Wednesday, May 13, 2015

"What do we do now?"

"They have a perfect house, Mom. Perfect furniture, perfect paint on the walls, perfect decorations and it all is immaculate. Their yard has no weeds and is perfectly landscaped. They drive perfect vehicles and wear perfect clothes."
The observations of our fifteen-year-old daughter on a dual career, two child, last of the baby boomers, upper middle class couple whose youngest daughter will graduate in June. 

I got to sit next to one of these fifty-something women at a banquet celebrating our Senior student's top ten achievement the other night. She was petite and tidy, wearing a plain blouse and pants. She had a sweet demeanor and was very kind.

Her husband was the quintessential average everyday guy. Holding on to his good looks from his youth but for an extra thirty pounds in his gut. He wore the appropriate North Face jacket, was clean shaven and quiet.

As the woman, myself, and another mom discussed our children's plans for after graduation, she started to become emotional and said to us:
"What do we do now?"
Her daughter will be moving out to live on campus where her son already is. She hasn't seen him since Easter - he's busy, though campus is less than a 30 minute drive from their home.

If her children are anything like their peers in this generation, grandchildren are a long ways off - if they ever come at all.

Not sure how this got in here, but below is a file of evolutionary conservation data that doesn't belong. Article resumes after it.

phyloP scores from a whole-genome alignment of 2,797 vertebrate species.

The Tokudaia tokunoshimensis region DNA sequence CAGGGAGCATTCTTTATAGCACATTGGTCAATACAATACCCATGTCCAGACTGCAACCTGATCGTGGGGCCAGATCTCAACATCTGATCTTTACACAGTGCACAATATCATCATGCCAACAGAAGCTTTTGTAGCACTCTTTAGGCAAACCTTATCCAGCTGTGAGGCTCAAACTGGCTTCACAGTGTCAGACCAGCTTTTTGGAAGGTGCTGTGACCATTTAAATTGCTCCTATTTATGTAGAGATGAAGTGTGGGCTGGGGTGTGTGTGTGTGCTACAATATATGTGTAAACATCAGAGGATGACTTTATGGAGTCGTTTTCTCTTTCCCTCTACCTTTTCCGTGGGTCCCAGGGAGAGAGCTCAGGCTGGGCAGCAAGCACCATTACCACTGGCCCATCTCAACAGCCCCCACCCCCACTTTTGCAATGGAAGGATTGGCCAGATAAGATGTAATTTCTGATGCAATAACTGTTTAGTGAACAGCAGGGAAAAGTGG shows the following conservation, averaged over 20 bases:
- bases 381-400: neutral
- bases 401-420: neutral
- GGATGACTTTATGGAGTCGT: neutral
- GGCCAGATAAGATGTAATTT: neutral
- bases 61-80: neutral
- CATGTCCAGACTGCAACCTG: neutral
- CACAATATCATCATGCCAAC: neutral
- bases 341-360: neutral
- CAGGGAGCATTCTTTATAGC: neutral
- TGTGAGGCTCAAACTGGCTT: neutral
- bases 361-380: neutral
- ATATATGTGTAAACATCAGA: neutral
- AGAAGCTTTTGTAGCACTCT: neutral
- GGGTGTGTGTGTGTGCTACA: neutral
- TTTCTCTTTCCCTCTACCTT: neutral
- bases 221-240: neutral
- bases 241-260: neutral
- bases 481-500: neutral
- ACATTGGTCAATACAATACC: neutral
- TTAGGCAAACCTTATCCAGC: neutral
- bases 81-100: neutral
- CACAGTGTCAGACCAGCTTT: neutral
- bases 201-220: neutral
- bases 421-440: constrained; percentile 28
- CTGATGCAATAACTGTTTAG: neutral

Her life for the last twenty years has been very busy; babies, career, making the perfect looking home, school activities, sports, and church.

So, fast approaching is the beginning of a period of time where everything is completed. That rat race we run to "get it all done" and "have it all" is winding down for her.  And like I've said before, what she now has is time. Lots of it.

Time at an age where grocery trips are few and far between, nothing needs to be repaired or replaced in the home, no carpooling needs to be done, no traveling on the weekend to whatever sporting event her children are participating in, the house is clean and doesn't get very dirty, two loads of laundry a week doesn't take much time - so what now?
"What do we do now?"
The question alone tells a story of what hasn't been done for the last twenty years. That man, sitting next to her, has been a co-parent with her and obviously a great provider. But to ask the question is to reveal that he has not been her priority.

Her purpose.
 And the LORD God said, It is not good that the man should be alone; I will make him an help meet for him. - Genesis 2:18

 As difficult as it may be to understand, moms, we were not created for our children. Feminists, we were also not created for our own selves.

While it may be too late for any Gen X'ers reading, who are in the midst of the rat race with their children - pouring all of their time and focus into their children's lives. Hopefully the younger moms reading will hear what I'm saying.

Your children are temporary visitors. You were not created for them.